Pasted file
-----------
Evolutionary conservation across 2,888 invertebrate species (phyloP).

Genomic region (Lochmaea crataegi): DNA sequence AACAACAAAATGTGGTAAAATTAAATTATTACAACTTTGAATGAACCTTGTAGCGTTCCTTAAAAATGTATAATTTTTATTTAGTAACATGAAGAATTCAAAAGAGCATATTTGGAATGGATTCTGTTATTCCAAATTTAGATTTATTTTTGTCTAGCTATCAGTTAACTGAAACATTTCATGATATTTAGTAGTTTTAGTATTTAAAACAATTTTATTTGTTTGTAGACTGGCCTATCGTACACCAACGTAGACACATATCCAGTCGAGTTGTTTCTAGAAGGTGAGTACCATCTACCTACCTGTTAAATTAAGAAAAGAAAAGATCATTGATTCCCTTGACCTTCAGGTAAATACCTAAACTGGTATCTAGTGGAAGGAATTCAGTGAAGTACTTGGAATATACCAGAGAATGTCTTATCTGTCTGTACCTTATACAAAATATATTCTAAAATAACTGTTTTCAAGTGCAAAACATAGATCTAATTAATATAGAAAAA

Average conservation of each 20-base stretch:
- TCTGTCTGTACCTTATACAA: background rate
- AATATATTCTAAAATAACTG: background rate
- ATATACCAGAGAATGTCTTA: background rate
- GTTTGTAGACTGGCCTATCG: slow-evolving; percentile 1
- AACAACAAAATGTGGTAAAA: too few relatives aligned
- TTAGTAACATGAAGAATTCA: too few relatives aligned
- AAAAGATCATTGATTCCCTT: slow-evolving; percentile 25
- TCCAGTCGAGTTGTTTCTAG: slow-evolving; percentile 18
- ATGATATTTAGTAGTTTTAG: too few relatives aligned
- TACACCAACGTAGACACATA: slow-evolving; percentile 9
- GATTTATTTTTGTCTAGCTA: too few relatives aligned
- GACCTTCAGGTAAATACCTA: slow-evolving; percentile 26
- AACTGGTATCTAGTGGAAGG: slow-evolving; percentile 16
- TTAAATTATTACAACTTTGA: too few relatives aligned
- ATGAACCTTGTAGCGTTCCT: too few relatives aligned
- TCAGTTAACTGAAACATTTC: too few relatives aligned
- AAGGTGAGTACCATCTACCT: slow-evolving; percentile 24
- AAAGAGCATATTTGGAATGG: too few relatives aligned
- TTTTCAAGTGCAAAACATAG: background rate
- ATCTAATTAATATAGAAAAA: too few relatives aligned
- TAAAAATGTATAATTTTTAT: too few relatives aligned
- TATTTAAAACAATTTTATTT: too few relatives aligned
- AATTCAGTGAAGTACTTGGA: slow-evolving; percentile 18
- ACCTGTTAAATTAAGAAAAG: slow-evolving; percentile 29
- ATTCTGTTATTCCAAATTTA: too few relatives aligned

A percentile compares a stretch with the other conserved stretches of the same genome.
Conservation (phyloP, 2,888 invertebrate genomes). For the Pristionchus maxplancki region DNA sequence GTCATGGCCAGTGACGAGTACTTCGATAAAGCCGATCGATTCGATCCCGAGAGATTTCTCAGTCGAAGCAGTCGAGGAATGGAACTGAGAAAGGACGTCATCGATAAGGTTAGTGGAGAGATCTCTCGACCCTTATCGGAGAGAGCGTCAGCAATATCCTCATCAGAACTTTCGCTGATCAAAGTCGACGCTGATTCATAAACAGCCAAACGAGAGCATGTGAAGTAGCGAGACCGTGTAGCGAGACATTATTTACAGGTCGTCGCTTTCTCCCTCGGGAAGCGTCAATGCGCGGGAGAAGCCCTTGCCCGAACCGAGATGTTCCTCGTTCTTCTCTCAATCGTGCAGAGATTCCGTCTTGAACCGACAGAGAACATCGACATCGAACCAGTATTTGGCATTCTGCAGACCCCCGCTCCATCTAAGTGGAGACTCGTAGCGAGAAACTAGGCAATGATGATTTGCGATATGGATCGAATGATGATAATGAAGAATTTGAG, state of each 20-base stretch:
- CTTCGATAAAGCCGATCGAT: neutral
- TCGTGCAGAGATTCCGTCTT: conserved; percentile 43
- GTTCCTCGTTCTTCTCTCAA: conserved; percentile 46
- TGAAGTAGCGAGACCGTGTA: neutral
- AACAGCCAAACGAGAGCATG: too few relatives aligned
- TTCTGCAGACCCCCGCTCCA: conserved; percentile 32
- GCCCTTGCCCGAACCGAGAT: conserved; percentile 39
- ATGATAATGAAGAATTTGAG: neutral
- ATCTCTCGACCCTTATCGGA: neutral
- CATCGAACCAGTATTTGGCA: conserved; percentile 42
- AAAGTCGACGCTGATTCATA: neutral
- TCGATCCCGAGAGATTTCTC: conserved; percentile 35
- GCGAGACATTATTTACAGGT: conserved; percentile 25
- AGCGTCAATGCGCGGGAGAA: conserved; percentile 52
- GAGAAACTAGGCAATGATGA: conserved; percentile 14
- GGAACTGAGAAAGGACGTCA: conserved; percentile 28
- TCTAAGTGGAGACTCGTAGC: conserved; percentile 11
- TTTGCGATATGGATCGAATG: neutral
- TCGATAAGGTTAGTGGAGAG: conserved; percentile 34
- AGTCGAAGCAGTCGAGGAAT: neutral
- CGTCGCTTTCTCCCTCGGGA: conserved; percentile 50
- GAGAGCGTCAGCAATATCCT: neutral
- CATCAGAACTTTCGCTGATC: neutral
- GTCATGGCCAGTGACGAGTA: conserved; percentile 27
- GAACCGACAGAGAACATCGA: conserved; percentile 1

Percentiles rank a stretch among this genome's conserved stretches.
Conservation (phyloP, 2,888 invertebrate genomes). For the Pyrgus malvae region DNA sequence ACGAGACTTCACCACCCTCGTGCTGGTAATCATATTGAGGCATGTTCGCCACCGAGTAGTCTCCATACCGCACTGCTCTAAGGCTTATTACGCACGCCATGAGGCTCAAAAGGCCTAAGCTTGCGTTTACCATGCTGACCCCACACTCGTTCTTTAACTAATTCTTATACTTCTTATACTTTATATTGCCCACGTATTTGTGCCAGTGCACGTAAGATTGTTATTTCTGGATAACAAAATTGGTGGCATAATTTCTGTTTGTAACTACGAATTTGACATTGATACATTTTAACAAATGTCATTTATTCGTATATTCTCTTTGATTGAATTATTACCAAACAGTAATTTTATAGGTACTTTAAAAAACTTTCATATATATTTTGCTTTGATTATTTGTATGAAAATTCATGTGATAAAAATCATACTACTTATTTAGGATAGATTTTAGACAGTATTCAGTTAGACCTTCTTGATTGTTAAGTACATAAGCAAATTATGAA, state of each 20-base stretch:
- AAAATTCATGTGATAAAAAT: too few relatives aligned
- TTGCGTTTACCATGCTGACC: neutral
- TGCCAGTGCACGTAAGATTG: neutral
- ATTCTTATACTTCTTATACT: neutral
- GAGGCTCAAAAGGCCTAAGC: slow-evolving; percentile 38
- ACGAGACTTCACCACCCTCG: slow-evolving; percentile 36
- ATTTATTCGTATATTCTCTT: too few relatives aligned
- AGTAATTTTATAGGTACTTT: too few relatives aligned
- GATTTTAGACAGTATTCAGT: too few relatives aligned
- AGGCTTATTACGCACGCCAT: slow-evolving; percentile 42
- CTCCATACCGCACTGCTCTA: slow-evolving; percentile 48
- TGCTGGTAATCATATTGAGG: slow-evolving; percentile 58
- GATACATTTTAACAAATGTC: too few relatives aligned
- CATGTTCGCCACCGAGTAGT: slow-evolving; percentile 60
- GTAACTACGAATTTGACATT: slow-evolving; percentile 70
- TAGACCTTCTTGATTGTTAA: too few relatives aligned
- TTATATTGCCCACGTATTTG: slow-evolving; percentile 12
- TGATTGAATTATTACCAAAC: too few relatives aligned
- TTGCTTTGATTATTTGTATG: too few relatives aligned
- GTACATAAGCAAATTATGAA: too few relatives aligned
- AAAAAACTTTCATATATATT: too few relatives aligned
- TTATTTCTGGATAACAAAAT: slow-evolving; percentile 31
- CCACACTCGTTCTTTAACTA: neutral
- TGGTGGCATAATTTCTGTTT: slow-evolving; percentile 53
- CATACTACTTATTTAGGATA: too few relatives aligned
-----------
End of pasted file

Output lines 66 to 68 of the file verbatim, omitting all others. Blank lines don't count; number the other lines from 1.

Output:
- GATTTTAGACAGTATTCAGT: too few relatives aligned
- AGGCTTATTACGCACGCCAT: slow-evolving; percentile 42
- CTCCATACCGCACTGCTCTA: slow-evolving; percentile 48